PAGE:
XRD analysis of the extracted residue: Because the crystal structure (NaCl-type) and lattice parameters of the precipitates are similar and the lattice parameters vary with composition, it is difficult to differentiate between the various carbides, nitrides and carbonitrides. Figure 7 shows XRD patterns for residues extracted from three different steels. For the Grade 100 steel, results were obtained through chemical (HCl) and electrochemical (10%AA) dissolution. For the other steels, only chemical (HCl) dissolution was utilized.
The main difference between the two matrix dissolution techniques is the presence of a broad peak for chemical dissolution (HCl) between the 2theta angles of 20 and 30, which is due to the presence of amorphous silica. This is consistent with the TEM analysis, which showed spherical Si-O particles (20-30nm in size) from the extracted residue by HCl dissolution. The same broad peak was observed for the X70 and X80 steels. The broad peak was not found in the XRD spectrum of the Grade 100 steel that was electrolytically (10% AA) dissolved. The absence of the broad amorphous peak in the sample allows for a better signal-to-noise ratio and peak resolution in the diffraction pattern, making Rietveld refinement less error prone. However, electrolytic dissolution is time consuming, making it impractical to implement.
Preliminary analysis of the diffraction patterns shows two crystalline phases with similar structures. One set of peaks (indicated by squares in Figure 8) represents the smaller NbC-based precipitates and the other set (circles in Figure 7) corresponds to the larger TiN-based precipitates. Both types of precipitates have a NaCl-type structure. More detailed analysis of the patterns reveals differences among the samples.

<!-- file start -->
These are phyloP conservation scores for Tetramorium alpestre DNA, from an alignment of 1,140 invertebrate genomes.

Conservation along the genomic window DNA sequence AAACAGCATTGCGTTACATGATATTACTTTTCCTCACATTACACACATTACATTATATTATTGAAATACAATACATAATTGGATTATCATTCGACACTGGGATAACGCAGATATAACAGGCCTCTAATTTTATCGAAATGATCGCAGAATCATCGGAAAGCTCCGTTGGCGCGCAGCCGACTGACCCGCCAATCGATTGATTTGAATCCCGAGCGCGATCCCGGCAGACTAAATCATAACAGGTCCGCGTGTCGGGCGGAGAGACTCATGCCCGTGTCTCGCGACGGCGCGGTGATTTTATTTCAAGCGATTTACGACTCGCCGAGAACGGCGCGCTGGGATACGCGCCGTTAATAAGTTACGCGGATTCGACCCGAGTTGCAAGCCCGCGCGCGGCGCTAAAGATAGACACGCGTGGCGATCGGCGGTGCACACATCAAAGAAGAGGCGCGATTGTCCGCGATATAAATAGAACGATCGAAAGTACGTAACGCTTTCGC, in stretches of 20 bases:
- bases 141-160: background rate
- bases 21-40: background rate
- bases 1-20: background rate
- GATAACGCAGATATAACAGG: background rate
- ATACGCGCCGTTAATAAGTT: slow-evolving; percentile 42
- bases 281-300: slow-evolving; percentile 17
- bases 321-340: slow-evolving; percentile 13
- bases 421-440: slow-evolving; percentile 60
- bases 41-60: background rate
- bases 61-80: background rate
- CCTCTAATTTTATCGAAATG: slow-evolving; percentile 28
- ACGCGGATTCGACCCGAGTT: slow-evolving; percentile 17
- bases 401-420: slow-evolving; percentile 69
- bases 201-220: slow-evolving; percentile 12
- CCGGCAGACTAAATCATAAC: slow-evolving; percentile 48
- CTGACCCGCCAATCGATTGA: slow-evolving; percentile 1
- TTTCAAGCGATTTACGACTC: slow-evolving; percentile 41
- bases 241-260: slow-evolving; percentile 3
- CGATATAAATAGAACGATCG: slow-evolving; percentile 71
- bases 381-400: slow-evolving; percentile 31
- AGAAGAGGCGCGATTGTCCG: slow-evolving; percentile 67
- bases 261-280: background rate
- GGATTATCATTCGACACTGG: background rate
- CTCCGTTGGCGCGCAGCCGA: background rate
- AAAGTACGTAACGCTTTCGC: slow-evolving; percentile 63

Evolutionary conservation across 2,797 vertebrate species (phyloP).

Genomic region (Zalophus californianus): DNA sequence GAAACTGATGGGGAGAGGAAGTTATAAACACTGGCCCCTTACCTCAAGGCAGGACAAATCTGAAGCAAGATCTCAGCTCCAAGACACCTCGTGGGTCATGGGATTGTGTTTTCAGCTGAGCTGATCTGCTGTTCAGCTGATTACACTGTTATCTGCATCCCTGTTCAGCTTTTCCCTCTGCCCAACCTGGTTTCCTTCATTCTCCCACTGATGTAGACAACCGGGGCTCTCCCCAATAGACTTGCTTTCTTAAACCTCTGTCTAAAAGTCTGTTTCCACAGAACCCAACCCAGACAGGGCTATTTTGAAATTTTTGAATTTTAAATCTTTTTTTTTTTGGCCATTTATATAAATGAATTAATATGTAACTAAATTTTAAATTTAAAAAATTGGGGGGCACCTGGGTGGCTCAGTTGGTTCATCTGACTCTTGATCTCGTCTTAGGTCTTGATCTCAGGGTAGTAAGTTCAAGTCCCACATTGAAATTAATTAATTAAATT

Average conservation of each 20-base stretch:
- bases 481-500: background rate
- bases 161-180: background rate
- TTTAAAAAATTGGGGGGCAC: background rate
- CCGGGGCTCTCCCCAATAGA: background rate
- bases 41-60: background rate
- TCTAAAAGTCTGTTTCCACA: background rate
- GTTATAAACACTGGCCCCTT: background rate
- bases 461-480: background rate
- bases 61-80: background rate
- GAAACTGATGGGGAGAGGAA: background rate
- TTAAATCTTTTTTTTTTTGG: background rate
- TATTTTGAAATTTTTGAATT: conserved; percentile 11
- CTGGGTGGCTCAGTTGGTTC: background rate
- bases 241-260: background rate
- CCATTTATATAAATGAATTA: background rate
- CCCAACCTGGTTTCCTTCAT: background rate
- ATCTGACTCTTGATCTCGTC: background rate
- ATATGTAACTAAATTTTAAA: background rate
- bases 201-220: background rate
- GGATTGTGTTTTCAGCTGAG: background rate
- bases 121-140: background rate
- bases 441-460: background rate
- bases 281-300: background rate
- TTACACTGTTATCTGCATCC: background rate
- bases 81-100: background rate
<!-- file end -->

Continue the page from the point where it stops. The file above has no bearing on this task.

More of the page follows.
Rietveld refinement of the XRD data: Detailed analysis of the XRD patterns was obtained via Rietveld refinement. An example for the Grade 100 steel is shown in Figure 8. Four phases are superimposed on the observed diffraction pattern. Figure 8b, c, d and e show calculated diffraction patterns for Ti0.9(Nb)0.1N, Ti0.5(Nb)0.5C(N), Nb0.7(Ti)0.3C(N) and Nb0.48(Mo)0.28(Ti)0.21(V)0.03C, respectively. The lattice parameters for the four types of precipitates are very similar and are listed in Table III. The smallest precipitates (3-5nm in size) are attributed to be Nb0.48(Mo)0.28(Ti)0.21(V)0.03C as described next. Table IV shows the composition of the nano-precipitates (<=5nm) for the different steels. They are Nb/Mo-rich carbides. The relative amount of nano-precipitates (<=5nm) in different steels can be determined by two ways, with the results presented in Figure 9. One way is based on Rietveld profile fitting of XRD pattern. Because of the strong correlation of nano-precipitates with amorphous SiO2, SiO2 was used as an internal standard in the refinement and the resulting residual amorphous content is ascribed to the nano-precipitates (<=5nm). Another way to determine the amount of nano-precipitates (<=5nm) is based on the amount of Mo. Most of the Mo is present in solid solution in the ferrite. The remaining Mo is only present in the nano-precipitates, as confirmed by TEM EDX analysis (see Figure 6). The amount of Mo in particle form, presented in Table II, is then attributed to the nano-precipitates (. 5nm). The results are compared in Figure 8. They indicate that the amounts of nano-precipitates (<=5nm) determined based on Rietveld refinement and Mo amount are within 17% of each other for the above steels. For the Grade 100 steel, the amounts of nano-precipitate (.5nm) by HCl and 10% AA dissolution are within 17%. Figure 8 also indicates that the amount of nano-precipitates (<=5nm) increases with increasing steel grade.